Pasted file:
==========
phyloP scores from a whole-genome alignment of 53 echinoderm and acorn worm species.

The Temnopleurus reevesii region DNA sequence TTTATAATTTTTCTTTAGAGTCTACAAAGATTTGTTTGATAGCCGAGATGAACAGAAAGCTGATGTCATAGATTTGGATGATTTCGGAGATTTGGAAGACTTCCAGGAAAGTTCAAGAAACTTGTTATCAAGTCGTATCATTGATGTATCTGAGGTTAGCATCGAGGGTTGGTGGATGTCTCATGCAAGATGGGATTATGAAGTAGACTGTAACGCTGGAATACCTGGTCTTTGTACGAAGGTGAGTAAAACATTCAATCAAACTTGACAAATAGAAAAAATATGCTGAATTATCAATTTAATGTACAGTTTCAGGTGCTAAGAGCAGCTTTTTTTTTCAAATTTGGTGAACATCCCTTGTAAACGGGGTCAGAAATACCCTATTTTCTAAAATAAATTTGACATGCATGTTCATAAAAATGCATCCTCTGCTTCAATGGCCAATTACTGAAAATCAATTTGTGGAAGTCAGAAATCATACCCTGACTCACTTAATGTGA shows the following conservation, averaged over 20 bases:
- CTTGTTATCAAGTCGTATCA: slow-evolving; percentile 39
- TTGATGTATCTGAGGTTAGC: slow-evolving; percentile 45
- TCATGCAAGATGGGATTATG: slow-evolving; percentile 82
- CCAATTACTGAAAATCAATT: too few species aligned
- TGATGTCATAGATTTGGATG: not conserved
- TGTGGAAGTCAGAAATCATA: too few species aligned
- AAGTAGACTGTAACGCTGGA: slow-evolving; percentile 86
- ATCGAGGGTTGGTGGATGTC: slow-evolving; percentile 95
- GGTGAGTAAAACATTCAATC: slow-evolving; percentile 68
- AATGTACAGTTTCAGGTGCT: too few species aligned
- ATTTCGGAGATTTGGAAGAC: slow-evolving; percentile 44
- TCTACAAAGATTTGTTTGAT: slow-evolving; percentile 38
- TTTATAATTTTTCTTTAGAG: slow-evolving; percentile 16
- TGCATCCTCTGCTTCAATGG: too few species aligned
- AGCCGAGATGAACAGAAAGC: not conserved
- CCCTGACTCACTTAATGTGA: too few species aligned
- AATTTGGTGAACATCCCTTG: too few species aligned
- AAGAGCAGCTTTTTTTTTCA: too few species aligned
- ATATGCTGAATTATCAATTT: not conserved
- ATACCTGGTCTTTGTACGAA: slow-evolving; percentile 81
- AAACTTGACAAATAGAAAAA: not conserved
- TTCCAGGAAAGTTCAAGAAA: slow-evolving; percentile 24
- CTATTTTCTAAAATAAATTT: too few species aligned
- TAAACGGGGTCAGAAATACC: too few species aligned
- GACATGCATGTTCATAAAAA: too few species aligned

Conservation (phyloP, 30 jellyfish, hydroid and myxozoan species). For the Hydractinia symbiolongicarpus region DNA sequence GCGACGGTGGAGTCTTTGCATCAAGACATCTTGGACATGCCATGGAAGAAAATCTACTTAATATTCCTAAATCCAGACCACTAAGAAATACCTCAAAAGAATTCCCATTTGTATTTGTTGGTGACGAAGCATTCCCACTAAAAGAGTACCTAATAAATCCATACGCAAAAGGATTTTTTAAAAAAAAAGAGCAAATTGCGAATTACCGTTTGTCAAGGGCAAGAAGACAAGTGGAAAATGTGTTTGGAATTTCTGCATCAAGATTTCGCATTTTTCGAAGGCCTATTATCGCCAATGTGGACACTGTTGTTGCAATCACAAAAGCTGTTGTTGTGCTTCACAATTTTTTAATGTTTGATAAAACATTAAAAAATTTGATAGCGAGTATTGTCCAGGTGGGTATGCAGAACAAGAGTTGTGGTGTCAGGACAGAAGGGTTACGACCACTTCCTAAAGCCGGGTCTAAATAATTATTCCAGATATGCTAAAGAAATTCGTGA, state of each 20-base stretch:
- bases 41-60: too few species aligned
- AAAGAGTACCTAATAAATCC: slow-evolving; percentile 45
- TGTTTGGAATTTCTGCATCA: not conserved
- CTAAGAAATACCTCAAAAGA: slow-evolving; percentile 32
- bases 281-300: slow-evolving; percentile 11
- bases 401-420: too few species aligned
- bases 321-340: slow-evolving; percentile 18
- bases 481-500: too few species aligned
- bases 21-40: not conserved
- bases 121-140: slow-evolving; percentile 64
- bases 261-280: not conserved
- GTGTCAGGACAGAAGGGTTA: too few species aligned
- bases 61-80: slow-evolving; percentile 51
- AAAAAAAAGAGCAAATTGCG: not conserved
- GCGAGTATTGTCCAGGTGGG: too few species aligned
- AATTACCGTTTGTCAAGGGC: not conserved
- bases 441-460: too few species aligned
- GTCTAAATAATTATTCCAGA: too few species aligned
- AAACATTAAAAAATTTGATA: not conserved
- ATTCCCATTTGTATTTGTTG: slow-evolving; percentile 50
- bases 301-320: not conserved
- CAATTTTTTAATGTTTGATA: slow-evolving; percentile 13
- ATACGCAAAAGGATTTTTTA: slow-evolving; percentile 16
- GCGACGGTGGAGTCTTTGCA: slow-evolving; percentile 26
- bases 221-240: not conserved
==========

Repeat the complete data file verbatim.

phyloP scores from a whole-genome alignment of 53 echinoderm and acorn worm species.

The Temnopleurus reevesii region DNA sequence TTTATAATTTTTCTTTAGAGTCTACAAAGATTTGTTTGATAGCCGAGATGAACAGAAAGCTGATGTCATAGATTTGGATGATTTCGGAGATTTGGAAGACTTCCAGGAAAGTTCAAGAAACTTGTTATCAAGTCGTATCATTGATGTATCTGAGGTTAGCATCGAGGGTTGGTGGATGTCTCATGCAAGATGGGATTATGAAGTAGACTGTAACGCTGGAATACCTGGTCTTTGTACGAAGGTGAGTAAAACATTCAATCAAACTTGACAAATAGAAAAAATATGCTGAATTATCAATTTAATGTACAGTTTCAGGTGCTAAGAGCAGCTTTTTTTTTCAAATTTGGTGAACATCCCTTGTAAACGGGGTCAGAAATACCCTATTTTCTAAAATAAATTTGACATGCATGTTCATAAAAATGCATCCTCTGCTTCAATGGCCAATTACTGAAAATCAATTTGTGGAAGTCAGAAATCATACCCTGACTCACTTAATGTGA shows the following conservation, averaged over 20 bases:
- CTTGTTATCAAGTCGTATCA: slow-evolving; percentile 39
- TTGATGTATCTGAGGTTAGC: slow-evolving; percentile 45
- TCATGCAAGATGGGATTATG: slow-evolving; percentile 82
- CCAATTACTGAAAATCAATT: too few species aligned
- TGATGTCATAGATTTGGATG: not conserved
- TGTGGAAGTCAGAAATCATA: too few species aligned
- AAGTAGACTGTAACGCTGGA: slow-evolving; percentile 86
- ATCGAGGGTTGGTGGATGTC: slow-evolving; percentile 95
- GGTGAGTAAAACATTCAATC: slow-evolving; percentile 68
- AATGTACAGTTTCAGGTGCT: too few species aligned
- ATTTCGGAGATTTGGAAGAC: slow-evolving; percentile 44
- TCTACAAAGATTTGTTTGAT: slow-evolving; percentile 38
- TTTATAATTTTTCTTTAGAG: slow-evolving; percentile 16
- TGCATCCTCTGCTTCAATGG: too few species aligned
- AGCCGAGATGAACAGAAAGC: not conserved
- CCCTGACTCACTTAATGTGA: too few species aligned
- AATTTGGTGAACATCCCTTG: too few species aligned
- AAGAGCAGCTTTTTTTTTCA: too few species aligned
- ATATGCTGAATTATCAATTT: not conserved
- ATACCTGGTCTTTGTACGAA: slow-evolving; percentile 81
- AAACTTGACAAATAGAAAAA: not conserved
- TTCCAGGAAAGTTCAAGAAA: slow-evolving; percentile 24
- CTATTTTCTAAAATAAATTT: too few species aligned
- TAAACGGGGTCAGAAATACC: too few species aligned
- GACATGCATGTTCATAAAAA: too few species aligned

Conservation (phyloP, 30 jellyfish, hydroid and myxozoan species). For the Hydractinia symbiolongicarpus region DNA sequence GCGACGGTGGAGTCTTTGCATCAAGACATCTTGGACATGCCATGGAAGAAAATCTACTTAATATTCCTAAATCCAGACCACTAAGAAATACCTCAAAAGAATTCCCATTTGTATTTGTTGGTGACGAAGCATTCCCACTAAAAGAGTACCTAATAAATCCATACGCAAAAGGATTTTTTAAAAAAAAAGAGCAAATTGCGAATTACCGTTTGTCAAGGGCAAGAAGACAAGTGGAAAATGTGTTTGGAATTTCTGCATCAAGATTTCGCATTTTTCGAAGGCCTATTATCGCCAATGTGGACACTGTTGTTGCAATCACAAAAGCTGTTGTTGTGCTTCACAATTTTTTAATGTTTGATAAAACATTAAAAAATTTGATAGCGAGTATTGTCCAGGTGGGTATGCAGAACAAGAGTTGTGGTGTCAGGACAGAAGGGTTACGACCACTTCCTAAAGCCGGGTCTAAATAATTATTCCAGATATGCTAAAGAAATTCGTGA, state of each 20-base stretch:
- bases 41-60: too few species aligned
- AAAGAGTACCTAATAAATCC: slow-evolving; percentile 45
- TGTTTGGAATTTCTGCATCA: not conserved
- CTAAGAAATACCTCAAAAGA: slow-evolving; percentile 32
- bases 281-300: slow-evolving; percentile 11
- bases 401-420: too few species aligned
- bases 321-340: slow-evolving; percentile 18
- bases 481-500: too few species aligned
- bases 21-40: not conserved
- bases 121-140: slow-evolving; percentile 64
- bases 261-280: not conserved
- GTGTCAGGACAGAAGGGTTA: too few species aligned
- bases 61-80: slow-evolving; percentile 51
- AAAAAAAAGAGCAAATTGCG: not conserved
- GCGAGTATTGTCCAGGTGGG: too few species aligned
- AATTACCGTTTGTCAAGGGC: not conserved
- bases 441-460: too few species aligned
- GTCTAAATAATTATTCCAGA: too few species aligned
- AAACATTAAAAAATTTGATA: not conserved
- ATTCCCATTTGTATTTGTTG: slow-evolving; percentile 50
- bases 301-320: not conserved
- CAATTTTTTAATGTTTGATA: slow-evolving; percentile 13
- ATACGCAAAAGGATTTTTTA: slow-evolving; percentile 16
- GCGACGGTGGAGTCTTTGCA: slow-evolving; percentile 26
- bases 221-240: not conserved